Amazon Upping Indie Film Compensation

Amazon Jan. 11 announced it is nearly doubling compensation to independent movies and documentaries participating in the Amazon Video Direct Film Festival Stars platform.

The program, which affords creators direct access to millions of Prime members through streaming video, paid out $5.8 million in one-time bonuses to more than 100 titles from the 2017 Toronto Film Festival.

Content included City of Toronto Award winner for Best Canadian First Feature Film, Luk’Luk’l, Toronto Platform Prize winner, Félécite, and Oscar shortlisted for documentary feature, Ex Libris – The New York Public Library.

The program, which doubled Toronto Film Festival cash bonuses, will be offered for this month’s 2018 Sundance Film Festival.

Specifically, Sundance participants could get one-time payments of $150,000 for movie premiers and $120,000 for documentary premiers, among other compensation.

Citing distribution challenges for short films, Amazon is also bowing a FFS Short Film program at Sundance, similar to a campaign launched at the Tribeca Film Festival in 2017.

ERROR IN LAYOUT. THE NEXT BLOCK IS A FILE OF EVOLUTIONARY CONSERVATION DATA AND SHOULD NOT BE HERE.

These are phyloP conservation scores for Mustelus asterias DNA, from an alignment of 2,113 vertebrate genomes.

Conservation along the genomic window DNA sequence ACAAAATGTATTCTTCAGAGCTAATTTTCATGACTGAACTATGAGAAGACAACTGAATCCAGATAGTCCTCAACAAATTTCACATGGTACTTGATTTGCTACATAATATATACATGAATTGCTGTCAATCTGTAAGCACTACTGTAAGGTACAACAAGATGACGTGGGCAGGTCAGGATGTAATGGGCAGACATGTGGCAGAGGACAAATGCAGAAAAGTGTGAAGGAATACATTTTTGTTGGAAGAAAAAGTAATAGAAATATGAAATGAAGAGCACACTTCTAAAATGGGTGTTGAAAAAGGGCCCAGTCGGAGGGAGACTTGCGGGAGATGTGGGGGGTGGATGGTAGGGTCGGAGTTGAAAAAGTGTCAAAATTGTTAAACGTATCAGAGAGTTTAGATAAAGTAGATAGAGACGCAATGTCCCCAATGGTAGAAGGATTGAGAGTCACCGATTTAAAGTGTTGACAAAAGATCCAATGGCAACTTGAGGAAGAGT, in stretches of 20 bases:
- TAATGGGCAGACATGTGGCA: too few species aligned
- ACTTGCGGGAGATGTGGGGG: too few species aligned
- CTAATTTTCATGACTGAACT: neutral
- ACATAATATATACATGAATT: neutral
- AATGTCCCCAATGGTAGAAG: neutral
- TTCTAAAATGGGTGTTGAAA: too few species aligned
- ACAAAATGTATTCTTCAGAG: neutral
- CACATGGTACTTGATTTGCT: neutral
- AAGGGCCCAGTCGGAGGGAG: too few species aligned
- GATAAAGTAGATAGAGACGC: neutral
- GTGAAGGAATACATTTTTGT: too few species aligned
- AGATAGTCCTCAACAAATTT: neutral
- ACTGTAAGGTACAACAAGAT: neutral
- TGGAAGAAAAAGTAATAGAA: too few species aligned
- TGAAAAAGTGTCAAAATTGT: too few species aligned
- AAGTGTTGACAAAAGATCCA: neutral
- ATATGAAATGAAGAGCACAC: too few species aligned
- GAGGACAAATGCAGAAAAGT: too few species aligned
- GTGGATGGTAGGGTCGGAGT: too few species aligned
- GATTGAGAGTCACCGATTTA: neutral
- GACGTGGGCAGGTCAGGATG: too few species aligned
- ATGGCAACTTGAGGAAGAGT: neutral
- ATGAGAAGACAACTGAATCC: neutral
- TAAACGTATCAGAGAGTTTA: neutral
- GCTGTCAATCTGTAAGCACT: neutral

Amazon also established a $50,000 cash bonus pool for official selection Sundance short films to be shared among the five most-streamed short films offered by Amazon Video Direct from Oct. 1 – Dec. 31, 2018.

“Amazon’s FFS program is a much-needed breath of fresh air for … independent and foreign language,” Jon Gerrans, co-president, Strand Releasing, said in a statement. “We know the audience still exists for these films and … curated FFS programming is helping to connect that audience around the world with these wonderful films.”

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